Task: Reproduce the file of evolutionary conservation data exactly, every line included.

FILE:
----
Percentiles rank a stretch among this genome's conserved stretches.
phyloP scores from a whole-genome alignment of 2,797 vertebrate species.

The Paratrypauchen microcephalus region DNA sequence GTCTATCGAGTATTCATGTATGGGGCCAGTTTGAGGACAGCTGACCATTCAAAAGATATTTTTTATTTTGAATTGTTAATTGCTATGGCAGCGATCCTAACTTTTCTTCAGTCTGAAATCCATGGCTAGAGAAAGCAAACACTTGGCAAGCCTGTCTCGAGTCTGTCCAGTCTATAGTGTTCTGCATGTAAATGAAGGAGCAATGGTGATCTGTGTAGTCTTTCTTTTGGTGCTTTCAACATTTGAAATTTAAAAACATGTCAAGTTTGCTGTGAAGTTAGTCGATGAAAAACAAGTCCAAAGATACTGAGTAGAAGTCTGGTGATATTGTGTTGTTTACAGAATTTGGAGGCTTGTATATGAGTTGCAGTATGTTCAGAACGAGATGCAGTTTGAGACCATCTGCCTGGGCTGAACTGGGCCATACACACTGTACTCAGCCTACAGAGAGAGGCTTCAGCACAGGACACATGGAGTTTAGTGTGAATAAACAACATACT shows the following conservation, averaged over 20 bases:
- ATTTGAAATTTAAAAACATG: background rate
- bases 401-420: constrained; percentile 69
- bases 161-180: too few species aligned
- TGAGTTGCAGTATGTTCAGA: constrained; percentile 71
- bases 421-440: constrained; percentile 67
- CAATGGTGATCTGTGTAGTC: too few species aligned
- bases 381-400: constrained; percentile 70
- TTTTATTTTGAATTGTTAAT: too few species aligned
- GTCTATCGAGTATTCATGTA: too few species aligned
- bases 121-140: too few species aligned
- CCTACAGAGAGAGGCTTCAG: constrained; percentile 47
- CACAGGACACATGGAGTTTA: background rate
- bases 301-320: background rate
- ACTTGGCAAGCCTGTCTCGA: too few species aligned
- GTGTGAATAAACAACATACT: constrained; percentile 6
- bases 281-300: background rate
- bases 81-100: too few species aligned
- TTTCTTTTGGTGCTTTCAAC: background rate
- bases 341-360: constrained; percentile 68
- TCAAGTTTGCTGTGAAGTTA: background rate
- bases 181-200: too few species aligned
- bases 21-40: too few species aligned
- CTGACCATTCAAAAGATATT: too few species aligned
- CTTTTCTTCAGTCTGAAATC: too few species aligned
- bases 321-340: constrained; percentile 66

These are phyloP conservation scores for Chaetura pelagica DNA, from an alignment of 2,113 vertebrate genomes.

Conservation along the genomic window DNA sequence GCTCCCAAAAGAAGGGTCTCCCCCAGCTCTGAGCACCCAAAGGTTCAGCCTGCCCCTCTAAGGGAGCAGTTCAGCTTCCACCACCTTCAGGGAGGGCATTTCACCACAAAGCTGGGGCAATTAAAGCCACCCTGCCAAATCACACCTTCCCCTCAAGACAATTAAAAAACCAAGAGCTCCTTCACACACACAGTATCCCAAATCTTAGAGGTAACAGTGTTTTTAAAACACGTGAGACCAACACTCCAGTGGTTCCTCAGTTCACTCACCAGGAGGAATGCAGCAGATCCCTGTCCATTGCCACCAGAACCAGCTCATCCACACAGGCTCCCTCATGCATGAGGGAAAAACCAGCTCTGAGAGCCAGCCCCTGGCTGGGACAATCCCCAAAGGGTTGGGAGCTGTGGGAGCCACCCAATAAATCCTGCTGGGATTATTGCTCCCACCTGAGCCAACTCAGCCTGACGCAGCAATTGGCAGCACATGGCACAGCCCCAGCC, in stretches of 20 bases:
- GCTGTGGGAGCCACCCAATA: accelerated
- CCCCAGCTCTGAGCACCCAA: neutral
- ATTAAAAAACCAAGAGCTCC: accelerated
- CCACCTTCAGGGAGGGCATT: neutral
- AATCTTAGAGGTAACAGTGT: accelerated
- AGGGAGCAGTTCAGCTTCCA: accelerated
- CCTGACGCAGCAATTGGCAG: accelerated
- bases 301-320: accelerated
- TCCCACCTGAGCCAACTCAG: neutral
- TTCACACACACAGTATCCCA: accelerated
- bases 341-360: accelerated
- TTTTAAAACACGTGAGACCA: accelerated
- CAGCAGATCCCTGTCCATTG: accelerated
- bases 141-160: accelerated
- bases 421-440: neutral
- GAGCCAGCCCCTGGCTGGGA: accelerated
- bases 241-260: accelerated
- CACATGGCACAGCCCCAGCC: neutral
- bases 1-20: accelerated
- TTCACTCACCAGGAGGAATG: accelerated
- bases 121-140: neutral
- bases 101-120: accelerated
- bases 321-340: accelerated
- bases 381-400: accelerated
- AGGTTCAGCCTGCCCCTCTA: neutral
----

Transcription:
Percentiles rank a stretch among this genome's conserved stretches.
phyloP scores from a whole-genome alignment of 2,797 vertebrate species.

The Paratrypauchen microcephalus region DNA sequence GTCTATCGAGTATTCATGTATGGGGCCAGTTTGAGGACAGCTGACCATTCAAAAGATATTTTTTATTTTGAATTGTTAATTGCTATGGCAGCGATCCTAACTTTTCTTCAGTCTGAAATCCATGGCTAGAGAAAGCAAACACTTGGCAAGCCTGTCTCGAGTCTGTCCAGTCTATAGTGTTCTGCATGTAAATGAAGGAGCAATGGTGATCTGTGTAGTCTTTCTTTTGGTGCTTTCAACATTTGAAATTTAAAAACATGTCAAGTTTGCTGTGAAGTTAGTCGATGAAAAACAAGTCCAAAGATACTGAGTAGAAGTCTGGTGATATTGTGTTGTTTACAGAATTTGGAGGCTTGTATATGAGTTGCAGTATGTTCAGAACGAGATGCAGTTTGAGACCATCTGCCTGGGCTGAACTGGGCCATACACACTGTACTCAGCCTACAGAGAGAGGCTTCAGCACAGGACACATGGAGTTTAGTGTGAATAAACAACATACT shows the following conservation, averaged over 20 bases:
- ATTTGAAATTTAAAAACATG: background rate
- bases 401-420: constrained; percentile 69
- bases 161-180: too few species aligned
- TGAGTTGCAGTATGTTCAGA: constrained; percentile 71
- bases 421-440: constrained; percentile 67
- CAATGGTGATCTGTGTAGTC: too few species aligned
- bases 381-400: constrained; percentile 70
- TTTTATTTTGAATTGTTAAT: too few species aligned
- GTCTATCGAGTATTCATGTA: too few species aligned
- bases 121-140: too few species aligned
- CCTACAGAGAGAGGCTTCAG: constrained; percentile 47
- CACAGGACACATGGAGTTTA: background rate
- bases 301-320: background rate
- ACTTGGCAAGCCTGTCTCGA: too few species aligned
- GTGTGAATAAACAACATACT: constrained; percentile 6
- bases 281-300: background rate
- bases 81-100: too few species aligned
- TTTCTTTTGGTGCTTTCAAC: background rate
- bases 341-360: constrained; percentile 68
- TCAAGTTTGCTGTGAAGTTA: background rate
- bases 181-200: too few species aligned
- bases 21-40: too few species aligned
- CTGACCATTCAAAAGATATT: too few species aligned
- CTTTTCTTCAGTCTGAAATC: too few species aligned
- bases 321-340: constrained; percentile 66

These are phyloP conservation scores for Chaetura pelagica DNA, from an alignment of 2,113 vertebrate genomes.

Conservation along the genomic window DNA sequence GCTCCCAAAAGAAGGGTCTCCCCCAGCTCTGAGCACCCAAAGGTTCAGCCTGCCCCTCTAAGGGAGCAGTTCAGCTTCCACCACCTTCAGGGAGGGCATTTCACCACAAAGCTGGGGCAATTAAAGCCACCCTGCCAAATCACACCTTCCCCTCAAGACAATTAAAAAACCAAGAGCTCCTTCACACACACAGTATCCCAAATCTTAGAGGTAACAGTGTTTTTAAAACACGTGAGACCAACACTCCAGTGGTTCCTCAGTTCACTCACCAGGAGGAATGCAGCAGATCCCTGTCCATTGCCACCAGAACCAGCTCATCCACACAGGCTCCCTCATGCATGAGGGAAAAACCAGCTCTGAGAGCCAGCCCCTGGCTGGGACAATCCCCAAAGGGTTGGGAGCTGTGGGAGCCACCCAATAAATCCTGCTGGGATTATTGCTCCCACCTGAGCCAACTCAGCCTGACGCAGCAATTGGCAGCACATGGCACAGCCCCAGCC, in stretches of 20 bases:
- GCTGTGGGAGCCACCCAATA: accelerated
- CCCCAGCTCTGAGCACCCAA: neutral
- ATTAAAAAACCAAGAGCTCC: accelerated
- CCACCTTCAGGGAGGGCATT: neutral
- AATCTTAGAGGTAACAGTGT: accelerated
- AGGGAGCAGTTCAGCTTCCA: accelerated
- CCTGACGCAGCAATTGGCAG: accelerated
- bases 301-320: accelerated
- TCCCACCTGAGCCAACTCAG: neutral
- TTCACACACACAGTATCCCA: accelerated
- bases 341-360: accelerated
- TTTTAAAACACGTGAGACCA: accelerated
- CAGCAGATCCCTGTCCATTG: accelerated
- bases 141-160: accelerated
- bases 421-440: neutral
- GAGCCAGCCCCTGGCTGGGA: accelerated
- bases 241-260: accelerated
- CACATGGCACAGCCCCAGCC: neutral
- bases 1-20: accelerated
- TTCACTCACCAGGAGGAATG: accelerated
- bases 121-140: neutral
- bases 101-120: accelerated
- bases 321-340: accelerated
- bases 381-400: accelerated
- AGGTTCAGCCTGCCCCTCTA: neutral